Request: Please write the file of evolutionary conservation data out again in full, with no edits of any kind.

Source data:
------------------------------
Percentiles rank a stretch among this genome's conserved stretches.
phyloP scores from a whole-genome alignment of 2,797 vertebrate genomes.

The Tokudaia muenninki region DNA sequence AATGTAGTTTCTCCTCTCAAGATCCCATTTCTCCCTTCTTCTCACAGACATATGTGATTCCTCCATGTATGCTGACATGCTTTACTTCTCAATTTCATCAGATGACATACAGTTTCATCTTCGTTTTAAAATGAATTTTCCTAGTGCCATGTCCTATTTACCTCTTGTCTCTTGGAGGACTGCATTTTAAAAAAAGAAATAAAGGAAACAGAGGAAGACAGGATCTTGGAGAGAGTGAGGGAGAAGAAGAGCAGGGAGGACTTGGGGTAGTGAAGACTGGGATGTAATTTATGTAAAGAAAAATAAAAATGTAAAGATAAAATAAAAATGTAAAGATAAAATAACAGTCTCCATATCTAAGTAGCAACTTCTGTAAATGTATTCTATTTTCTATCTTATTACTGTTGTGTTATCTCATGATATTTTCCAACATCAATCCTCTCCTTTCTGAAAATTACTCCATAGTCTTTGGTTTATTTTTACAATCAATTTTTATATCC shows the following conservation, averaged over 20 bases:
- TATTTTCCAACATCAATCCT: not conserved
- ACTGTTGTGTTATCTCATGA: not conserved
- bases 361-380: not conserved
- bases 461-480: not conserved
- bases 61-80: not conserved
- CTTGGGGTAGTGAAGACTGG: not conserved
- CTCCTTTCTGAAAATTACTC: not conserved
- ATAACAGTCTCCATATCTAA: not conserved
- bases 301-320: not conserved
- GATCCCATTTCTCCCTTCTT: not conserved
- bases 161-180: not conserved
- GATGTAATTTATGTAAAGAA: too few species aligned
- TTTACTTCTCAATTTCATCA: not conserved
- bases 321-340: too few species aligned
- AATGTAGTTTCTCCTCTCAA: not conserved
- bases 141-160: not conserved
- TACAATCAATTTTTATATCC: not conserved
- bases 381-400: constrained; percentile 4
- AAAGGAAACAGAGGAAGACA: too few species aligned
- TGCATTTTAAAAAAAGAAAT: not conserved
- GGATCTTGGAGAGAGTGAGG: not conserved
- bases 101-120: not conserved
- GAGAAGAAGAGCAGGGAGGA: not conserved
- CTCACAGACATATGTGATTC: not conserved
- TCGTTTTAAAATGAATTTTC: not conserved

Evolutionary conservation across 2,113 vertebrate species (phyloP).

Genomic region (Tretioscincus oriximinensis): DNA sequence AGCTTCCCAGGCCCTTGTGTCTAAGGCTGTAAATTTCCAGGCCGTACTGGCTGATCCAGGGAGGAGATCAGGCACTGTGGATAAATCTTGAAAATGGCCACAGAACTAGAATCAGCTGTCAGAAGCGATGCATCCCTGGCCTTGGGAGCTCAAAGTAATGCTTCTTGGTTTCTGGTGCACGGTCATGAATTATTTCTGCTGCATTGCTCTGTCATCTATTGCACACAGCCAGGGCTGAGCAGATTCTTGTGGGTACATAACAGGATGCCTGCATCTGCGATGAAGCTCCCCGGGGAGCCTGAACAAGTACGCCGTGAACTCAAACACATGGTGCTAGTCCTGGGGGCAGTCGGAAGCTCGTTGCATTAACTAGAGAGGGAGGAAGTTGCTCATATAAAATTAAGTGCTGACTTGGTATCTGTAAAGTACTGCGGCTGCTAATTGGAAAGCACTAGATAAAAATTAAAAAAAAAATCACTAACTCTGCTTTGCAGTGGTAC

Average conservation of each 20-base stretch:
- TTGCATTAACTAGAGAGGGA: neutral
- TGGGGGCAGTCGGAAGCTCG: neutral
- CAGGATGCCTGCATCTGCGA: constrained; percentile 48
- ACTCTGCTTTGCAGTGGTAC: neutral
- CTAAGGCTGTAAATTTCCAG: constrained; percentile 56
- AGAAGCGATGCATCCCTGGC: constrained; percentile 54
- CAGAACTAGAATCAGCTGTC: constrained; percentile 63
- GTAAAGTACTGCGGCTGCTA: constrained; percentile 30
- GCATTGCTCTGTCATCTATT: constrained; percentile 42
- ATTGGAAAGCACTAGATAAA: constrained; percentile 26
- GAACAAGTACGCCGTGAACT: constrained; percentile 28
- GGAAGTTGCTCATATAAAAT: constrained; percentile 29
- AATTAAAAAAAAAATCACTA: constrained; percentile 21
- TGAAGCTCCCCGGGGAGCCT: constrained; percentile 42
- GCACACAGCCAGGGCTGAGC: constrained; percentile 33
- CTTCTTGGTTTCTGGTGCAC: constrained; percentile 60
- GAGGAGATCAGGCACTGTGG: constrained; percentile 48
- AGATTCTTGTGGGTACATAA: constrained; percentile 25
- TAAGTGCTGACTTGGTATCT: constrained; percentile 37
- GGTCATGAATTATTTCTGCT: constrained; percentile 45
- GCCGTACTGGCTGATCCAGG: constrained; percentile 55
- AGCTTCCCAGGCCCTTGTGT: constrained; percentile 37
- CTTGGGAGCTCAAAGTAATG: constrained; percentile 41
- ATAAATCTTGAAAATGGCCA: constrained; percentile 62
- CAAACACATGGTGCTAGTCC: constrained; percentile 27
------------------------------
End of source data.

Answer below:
Percentiles rank a stretch among this genome's conserved stretches.
phyloP scores from a whole-genome alignment of 2,797 vertebrate genomes.

The Tokudaia muenninki region DNA sequence AATGTAGTTTCTCCTCTCAAGATCCCATTTCTCCCTTCTTCTCACAGACATATGTGATTCCTCCATGTATGCTGACATGCTTTACTTCTCAATTTCATCAGATGACATACAGTTTCATCTTCGTTTTAAAATGAATTTTCCTAGTGCCATGTCCTATTTACCTCTTGTCTCTTGGAGGACTGCATTTTAAAAAAAGAAATAAAGGAAACAGAGGAAGACAGGATCTTGGAGAGAGTGAGGGAGAAGAAGAGCAGGGAGGACTTGGGGTAGTGAAGACTGGGATGTAATTTATGTAAAGAAAAATAAAAATGTAAAGATAAAATAAAAATGTAAAGATAAAATAACAGTCTCCATATCTAAGTAGCAACTTCTGTAAATGTATTCTATTTTCTATCTTATTACTGTTGTGTTATCTCATGATATTTTCCAACATCAATCCTCTCCTTTCTGAAAATTACTCCATAGTCTTTGGTTTATTTTTACAATCAATTTTTATATCC shows the following conservation, averaged over 20 bases:
- TATTTTCCAACATCAATCCT: not conserved
- ACTGTTGTGTTATCTCATGA: not conserved
- bases 361-380: not conserved
- bases 461-480: not conserved
- bases 61-80: not conserved
- CTTGGGGTAGTGAAGACTGG: not conserved
- CTCCTTTCTGAAAATTACTC: not conserved
- ATAACAGTCTCCATATCTAA: not conserved
- bases 301-320: not conserved
- GATCCCATTTCTCCCTTCTT: not conserved
- bases 161-180: not conserved
- GATGTAATTTATGTAAAGAA: too few species aligned
- TTTACTTCTCAATTTCATCA: not conserved
- bases 321-340: too few species aligned
- AATGTAGTTTCTCCTCTCAA: not conserved
- bases 141-160: not conserved
- TACAATCAATTTTTATATCC: not conserved
- bases 381-400: constrained; percentile 4
- AAAGGAAACAGAGGAAGACA: too few species aligned
- TGCATTTTAAAAAAAGAAAT: not conserved
- GGATCTTGGAGAGAGTGAGG: not conserved
- bases 101-120: not conserved
- GAGAAGAAGAGCAGGGAGGA: not conserved
- CTCACAGACATATGTGATTC: not conserved
- TCGTTTTAAAATGAATTTTC: not conserved

Evolutionary conservation across 2,113 vertebrate species (phyloP).

Genomic region (Tretioscincus oriximinensis): DNA sequence AGCTTCCCAGGCCCTTGTGTCTAAGGCTGTAAATTTCCAGGCCGTACTGGCTGATCCAGGGAGGAGATCAGGCACTGTGGATAAATCTTGAAAATGGCCACAGAACTAGAATCAGCTGTCAGAAGCGATGCATCCCTGGCCTTGGGAGCTCAAAGTAATGCTTCTTGGTTTCTGGTGCACGGTCATGAATTATTTCTGCTGCATTGCTCTGTCATCTATTGCACACAGCCAGGGCTGAGCAGATTCTTGTGGGTACATAACAGGATGCCTGCATCTGCGATGAAGCTCCCCGGGGAGCCTGAACAAGTACGCCGTGAACTCAAACACATGGTGCTAGTCCTGGGGGCAGTCGGAAGCTCGTTGCATTAACTAGAGAGGGAGGAAGTTGCTCATATAAAATTAAGTGCTGACTTGGTATCTGTAAAGTACTGCGGCTGCTAATTGGAAAGCACTAGATAAAAATTAAAAAAAAAATCACTAACTCTGCTTTGCAGTGGTAC

Average conservation of each 20-base stretch:
- TTGCATTAACTAGAGAGGGA: neutral
- TGGGGGCAGTCGGAAGCTCG: neutral
- CAGGATGCCTGCATCTGCGA: constrained; percentile 48
- ACTCTGCTTTGCAGTGGTAC: neutral
- CTAAGGCTGTAAATTTCCAG: constrained; percentile 56
- AGAAGCGATGCATCCCTGGC: constrained; percentile 54
- CAGAACTAGAATCAGCTGTC: constrained; percentile 63
- GTAAAGTACTGCGGCTGCTA: constrained; percentile 30
- GCATTGCTCTGTCATCTATT: constrained; percentile 42
- ATTGGAAAGCACTAGATAAA: constrained; percentile 26
- GAACAAGTACGCCGTGAACT: constrained; percentile 28
- GGAAGTTGCTCATATAAAAT: constrained; percentile 29
- AATTAAAAAAAAAATCACTA: constrained; percentile 21
- TGAAGCTCCCCGGGGAGCCT: constrained; percentile 42
- GCACACAGCCAGGGCTGAGC: constrained; percentile 33
- CTTCTTGGTTTCTGGTGCAC: constrained; percentile 60
- GAGGAGATCAGGCACTGTGG: constrained; percentile 48
- AGATTCTTGTGGGTACATAA: constrained; percentile 25
- TAAGTGCTGACTTGGTATCT: constrained; percentile 37
- GGTCATGAATTATTTCTGCT: constrained; percentile 45
- GCCGTACTGGCTGATCCAGG: constrained; percentile 55
- AGCTTCCCAGGCCCTTGTGT: constrained; percentile 37
- CTTGGGAGCTCAAAGTAATG: constrained; percentile 41
- ATAAATCTTGAAAATGGCCA: constrained; percentile 62
- CAAACACATGGTGCTAGTCC: constrained; percentile 27